HOW DID YOU BECOME AN MXA TEST RIDER?
In 1973 MXA was a new magazine and I was the first test rider. I will start with what I remember! From day one MXA was committed to telling it how we saw it. Motocross bikes back then were highly flawed from the factories. I was amazed when our observations about shifting, handling, chassis, controls, construction quality, power and suspension actually went into print. I would feel bad for the manufacturer for about two seconds and I understood when many of them refused to give us test bikes. Then, when we got our test bikes from local dealers—that made the manufacturers even madder. Our intent from day one was to share our observations with the readers and hope that the manufacturers would take note and improve their bikes.
WHAT IS YOUR MOST MEMORABLE MXA MEMORY?
I will always remember the bikes of that era. Suzuki, who had not talked to us for two years because they didn’t like criticism, invited us to their grand introduction for the 1976 RMs at Carlsbad Raceway. The RMs were game changers. I will never forget that day. They had some hot test rider there that was blowing out corner fencing by the name of Bob Hannah.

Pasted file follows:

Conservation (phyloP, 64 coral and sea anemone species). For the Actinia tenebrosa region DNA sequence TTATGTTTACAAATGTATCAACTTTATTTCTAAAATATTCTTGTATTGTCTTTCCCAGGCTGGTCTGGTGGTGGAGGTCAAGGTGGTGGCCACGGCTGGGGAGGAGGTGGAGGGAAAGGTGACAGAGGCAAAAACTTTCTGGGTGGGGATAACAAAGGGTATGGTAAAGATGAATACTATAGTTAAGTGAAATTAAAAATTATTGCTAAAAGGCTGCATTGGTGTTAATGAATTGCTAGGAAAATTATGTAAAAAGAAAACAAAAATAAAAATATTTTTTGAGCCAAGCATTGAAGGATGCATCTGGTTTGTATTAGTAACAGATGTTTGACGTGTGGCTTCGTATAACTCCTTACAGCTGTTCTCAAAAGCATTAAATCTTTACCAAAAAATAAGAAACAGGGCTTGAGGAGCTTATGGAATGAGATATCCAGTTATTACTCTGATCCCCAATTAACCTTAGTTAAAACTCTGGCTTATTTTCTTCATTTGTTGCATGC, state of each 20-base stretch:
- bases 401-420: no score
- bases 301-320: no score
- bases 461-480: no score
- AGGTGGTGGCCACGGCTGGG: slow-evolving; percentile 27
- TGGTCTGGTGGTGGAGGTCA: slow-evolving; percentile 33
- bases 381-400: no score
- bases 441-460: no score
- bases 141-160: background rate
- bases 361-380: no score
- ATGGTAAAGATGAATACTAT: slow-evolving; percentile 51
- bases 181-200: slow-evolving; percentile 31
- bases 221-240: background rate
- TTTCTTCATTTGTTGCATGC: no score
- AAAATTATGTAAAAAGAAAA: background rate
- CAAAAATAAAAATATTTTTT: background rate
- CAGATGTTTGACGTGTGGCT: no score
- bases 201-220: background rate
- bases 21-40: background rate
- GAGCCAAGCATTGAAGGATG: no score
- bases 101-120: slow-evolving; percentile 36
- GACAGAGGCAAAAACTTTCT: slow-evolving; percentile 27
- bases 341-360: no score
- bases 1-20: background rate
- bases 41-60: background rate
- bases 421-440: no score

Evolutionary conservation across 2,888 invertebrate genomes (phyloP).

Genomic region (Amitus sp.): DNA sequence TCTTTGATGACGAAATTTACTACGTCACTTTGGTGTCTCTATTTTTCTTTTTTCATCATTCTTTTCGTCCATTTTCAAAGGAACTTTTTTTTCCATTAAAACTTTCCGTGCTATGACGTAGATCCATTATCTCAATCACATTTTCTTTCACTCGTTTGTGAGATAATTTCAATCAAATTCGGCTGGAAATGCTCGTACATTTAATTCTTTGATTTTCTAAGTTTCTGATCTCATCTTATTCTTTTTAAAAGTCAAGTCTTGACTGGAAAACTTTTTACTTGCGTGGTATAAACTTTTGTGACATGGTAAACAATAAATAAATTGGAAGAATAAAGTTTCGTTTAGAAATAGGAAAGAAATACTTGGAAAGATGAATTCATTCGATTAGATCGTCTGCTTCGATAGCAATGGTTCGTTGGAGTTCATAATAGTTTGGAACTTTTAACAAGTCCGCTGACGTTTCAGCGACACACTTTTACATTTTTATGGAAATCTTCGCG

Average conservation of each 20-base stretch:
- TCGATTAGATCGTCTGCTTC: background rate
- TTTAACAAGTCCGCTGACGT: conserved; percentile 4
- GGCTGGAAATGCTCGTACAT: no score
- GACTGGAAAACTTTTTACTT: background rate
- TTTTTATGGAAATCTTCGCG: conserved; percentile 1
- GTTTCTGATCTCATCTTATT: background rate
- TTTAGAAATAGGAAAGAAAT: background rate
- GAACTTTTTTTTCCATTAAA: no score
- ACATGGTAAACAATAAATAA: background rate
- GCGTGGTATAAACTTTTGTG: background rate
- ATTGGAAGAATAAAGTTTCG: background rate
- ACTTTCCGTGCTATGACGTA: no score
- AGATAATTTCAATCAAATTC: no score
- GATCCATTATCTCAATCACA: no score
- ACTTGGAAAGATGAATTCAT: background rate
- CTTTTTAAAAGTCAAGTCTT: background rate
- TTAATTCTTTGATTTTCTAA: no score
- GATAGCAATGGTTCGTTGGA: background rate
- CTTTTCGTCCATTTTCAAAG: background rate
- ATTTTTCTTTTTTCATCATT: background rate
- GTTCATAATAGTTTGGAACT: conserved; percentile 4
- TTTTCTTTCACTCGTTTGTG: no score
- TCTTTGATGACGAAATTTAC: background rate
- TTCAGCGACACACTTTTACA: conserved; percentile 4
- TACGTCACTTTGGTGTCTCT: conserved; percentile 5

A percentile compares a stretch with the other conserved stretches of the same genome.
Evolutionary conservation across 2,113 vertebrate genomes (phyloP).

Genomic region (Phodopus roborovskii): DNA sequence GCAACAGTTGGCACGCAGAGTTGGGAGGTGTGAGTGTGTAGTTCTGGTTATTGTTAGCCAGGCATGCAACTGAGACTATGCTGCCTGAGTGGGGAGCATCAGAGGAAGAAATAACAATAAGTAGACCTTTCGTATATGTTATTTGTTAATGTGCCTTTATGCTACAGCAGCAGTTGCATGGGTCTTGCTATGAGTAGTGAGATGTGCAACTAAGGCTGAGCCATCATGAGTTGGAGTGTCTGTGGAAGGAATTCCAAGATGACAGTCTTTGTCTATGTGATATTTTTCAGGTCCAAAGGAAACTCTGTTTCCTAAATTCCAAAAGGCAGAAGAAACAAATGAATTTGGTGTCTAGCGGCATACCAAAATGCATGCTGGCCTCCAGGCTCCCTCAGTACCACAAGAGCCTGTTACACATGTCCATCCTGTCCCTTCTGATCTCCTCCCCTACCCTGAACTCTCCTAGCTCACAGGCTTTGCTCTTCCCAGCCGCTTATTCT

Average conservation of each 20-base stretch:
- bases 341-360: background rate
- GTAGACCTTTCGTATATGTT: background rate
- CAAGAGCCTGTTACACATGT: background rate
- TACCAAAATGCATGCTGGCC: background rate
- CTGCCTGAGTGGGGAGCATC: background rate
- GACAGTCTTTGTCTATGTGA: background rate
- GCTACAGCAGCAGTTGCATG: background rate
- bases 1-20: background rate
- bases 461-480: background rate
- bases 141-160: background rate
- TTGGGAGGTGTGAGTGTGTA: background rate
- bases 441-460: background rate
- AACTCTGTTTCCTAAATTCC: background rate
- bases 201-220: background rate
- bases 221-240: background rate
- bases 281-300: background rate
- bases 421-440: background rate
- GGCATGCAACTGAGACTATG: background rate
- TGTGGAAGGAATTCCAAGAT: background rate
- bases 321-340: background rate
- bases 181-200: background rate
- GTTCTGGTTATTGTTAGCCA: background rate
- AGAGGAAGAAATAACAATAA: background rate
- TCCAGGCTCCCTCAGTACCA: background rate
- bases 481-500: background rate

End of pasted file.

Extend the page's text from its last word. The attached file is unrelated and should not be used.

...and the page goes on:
The Maico 450s and 490s were the best of all the test bikes I rode. They had good suspension, broad powerbands, precise steering and terrible brakes. Who needs brakes! I was, of course, partial to CZ because I owned a CZ shop called Coast Moto Cycle (CMC). The worst bikes I ever rode were the Carabela 125 and the Suzuki TM400.
WHO WAS TESTING BIKES AT MXA WITH YOU?
Mainly it was Kenny Zahrt, Al Baker, Paul Boudreau and me, but we often had Lars Larsson, Rick Brown, Mike Runyard, Rich Thorwaldson, Gary Ogden and Bruce Baron help us.
WHY DID YOU STOP BEING A TEST RIDER?
Injuries slowed my racing career and the economy hurt my shop. I started a new job in the oil industry and couldn't commit to the test dates we needed for MXA in the late 70's.
Suzuki Motorcycle tests